The Clock of Life awakens again about now, maybe responding to longer days or warmer temperatures, but I think it is the mud sticking to rubber boots.

Whatever it is, the cattle feel the tick-tock growing louder and faster as spring peeks from behind the snowflakes.

The yearlings must hear that tick-tock because — like teenagers everywhere — they find the loopholes in the fences’ boundaries. They have gone under the barbed wire and over the snow banks to get to our very best hay. My husband, Steve, finally stacked monster straw bales around the haystack to keep the persistent mouths from cherry-picking the best alfalfa leaves and stomping the stems into the mud. For about a week — until the icebergs melted and we could fix the fence — every morning when I needed to load a few bales for the sheep, Steve opened the straw bale “door” with the tractor loader, the dogs kept the calves out of the hay while I loaded the pickup and then Steve slammed the door shut.

But we found good news in the new post holes when we reinforced the hay lot fence. The soil is wet and soaking up more moisture down below two feet. The grass roots will be able draw on that moisture as soon as they hear the tick-tock and start their spring run for the sun.

The yearlings are not the only age class to feel the new season. The cows roam the pasture, even after they have filled their bellies. The new calves buck and run circles around their mamas.

And Patty is growing like a dandelion in June.

Steve found this obviously premature heifer on St. Patrick’s Day. Her mother stood over her protectively, but the baby shivered in the mud even on the relatively mild sunny day, too weak to stand. We knew the Clock of Life had become a stopwatch, quickly ticking the wrong direction. We had to warm her, get some magic first milk into her system and then bring her back to her mother before the cow thought the calf had died.

I loaded her in the back of the pickup, brought her to the kitchen, warmed some colostrum on the stove and began to teach her to nurse the bottle. Neither Steve nor I laid any cash down on her life.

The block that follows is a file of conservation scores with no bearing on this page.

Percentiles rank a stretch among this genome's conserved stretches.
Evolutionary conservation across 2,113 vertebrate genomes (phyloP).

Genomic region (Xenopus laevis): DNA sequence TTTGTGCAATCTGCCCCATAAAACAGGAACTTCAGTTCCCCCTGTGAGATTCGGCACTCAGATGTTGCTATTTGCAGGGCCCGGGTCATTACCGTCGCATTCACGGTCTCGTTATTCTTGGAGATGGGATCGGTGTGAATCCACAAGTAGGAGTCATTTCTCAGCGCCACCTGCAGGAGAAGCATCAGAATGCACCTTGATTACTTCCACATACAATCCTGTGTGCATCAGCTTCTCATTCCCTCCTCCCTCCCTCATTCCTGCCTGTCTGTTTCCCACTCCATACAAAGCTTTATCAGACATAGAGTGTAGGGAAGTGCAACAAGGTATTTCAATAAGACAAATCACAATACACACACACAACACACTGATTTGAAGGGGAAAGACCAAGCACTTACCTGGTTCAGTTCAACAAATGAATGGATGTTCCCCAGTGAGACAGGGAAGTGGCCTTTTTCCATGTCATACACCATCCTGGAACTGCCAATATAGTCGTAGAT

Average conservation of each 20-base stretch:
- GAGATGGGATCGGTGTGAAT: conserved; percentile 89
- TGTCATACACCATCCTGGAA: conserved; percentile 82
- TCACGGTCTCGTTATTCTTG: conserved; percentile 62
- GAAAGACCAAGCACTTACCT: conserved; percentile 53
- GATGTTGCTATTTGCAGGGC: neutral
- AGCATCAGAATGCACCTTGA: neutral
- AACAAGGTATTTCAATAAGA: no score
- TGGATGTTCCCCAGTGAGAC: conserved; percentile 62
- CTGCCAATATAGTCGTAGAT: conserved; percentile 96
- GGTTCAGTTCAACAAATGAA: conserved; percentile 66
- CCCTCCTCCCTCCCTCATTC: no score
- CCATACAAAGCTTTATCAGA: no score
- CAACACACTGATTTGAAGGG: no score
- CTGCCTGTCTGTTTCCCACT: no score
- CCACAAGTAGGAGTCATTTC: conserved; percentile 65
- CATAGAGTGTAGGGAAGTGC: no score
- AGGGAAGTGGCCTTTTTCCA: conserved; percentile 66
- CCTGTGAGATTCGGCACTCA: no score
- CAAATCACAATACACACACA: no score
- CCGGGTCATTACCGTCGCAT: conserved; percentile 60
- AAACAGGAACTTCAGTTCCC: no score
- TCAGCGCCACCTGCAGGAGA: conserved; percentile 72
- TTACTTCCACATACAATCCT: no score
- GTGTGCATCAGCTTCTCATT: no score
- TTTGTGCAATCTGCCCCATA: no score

My kids tend to start their mornings with “Mom, Mom, Mom,” but about 4:30 the next morning, another voice added to the choir. “Maa, Maa, Maa.” Little Patty had survived the night and needed some breakfast.

Patty moved to a better neighborhood that morning. Three times a day for the next week, I woke Patty from a nap next to the corral manger, herded her mother into the chute and helped Patty find the udder.

Patty was a slow learner.

Patty was still in the corral when my friend brought her young daughter to the barn. Four-year-old Abby was playing hostess to her friends who had lived in Florida until two years ago when Steve hollered to open the gate. A heifer needed help calving.

Dianna and the girls stood still and quiet while Steve and I slopped through the corral mud to rope the heifer and pull the calf. The chute was full of dirty snowmelt so we decided to tie the heifer to the hay manger, help her lie down and pull from there.

The heifer preferred to stand.

Steve and I climbed into the manger, each took one calf leg and we pulled. Hard. The calf was coming in the right position, but twisted just a bit so it hip-locked. Dianna’s eyes were wide as I passed her with the calf-puller — it must have looked like a giant, racheted cheese slicer to the uninitiated — but uttered not a peep.

We worked as fast as we could, once again feeling the Clock of Life as a stop watch counting our progress against death. Within 10 minutes, the calf was on the ground, its mother licking it and murmuring, both of us panting to catch our breath. We beat the Clock.

We tromped through the springtime mud up to the house. Abby discovered sprigs of green grass poking up on the edges of the driveway ruts, evidence of the Clock of Life ticking with new batteries in the tiny shoots.

It must have been because of all the mud on her boots.

Lisa Schmidt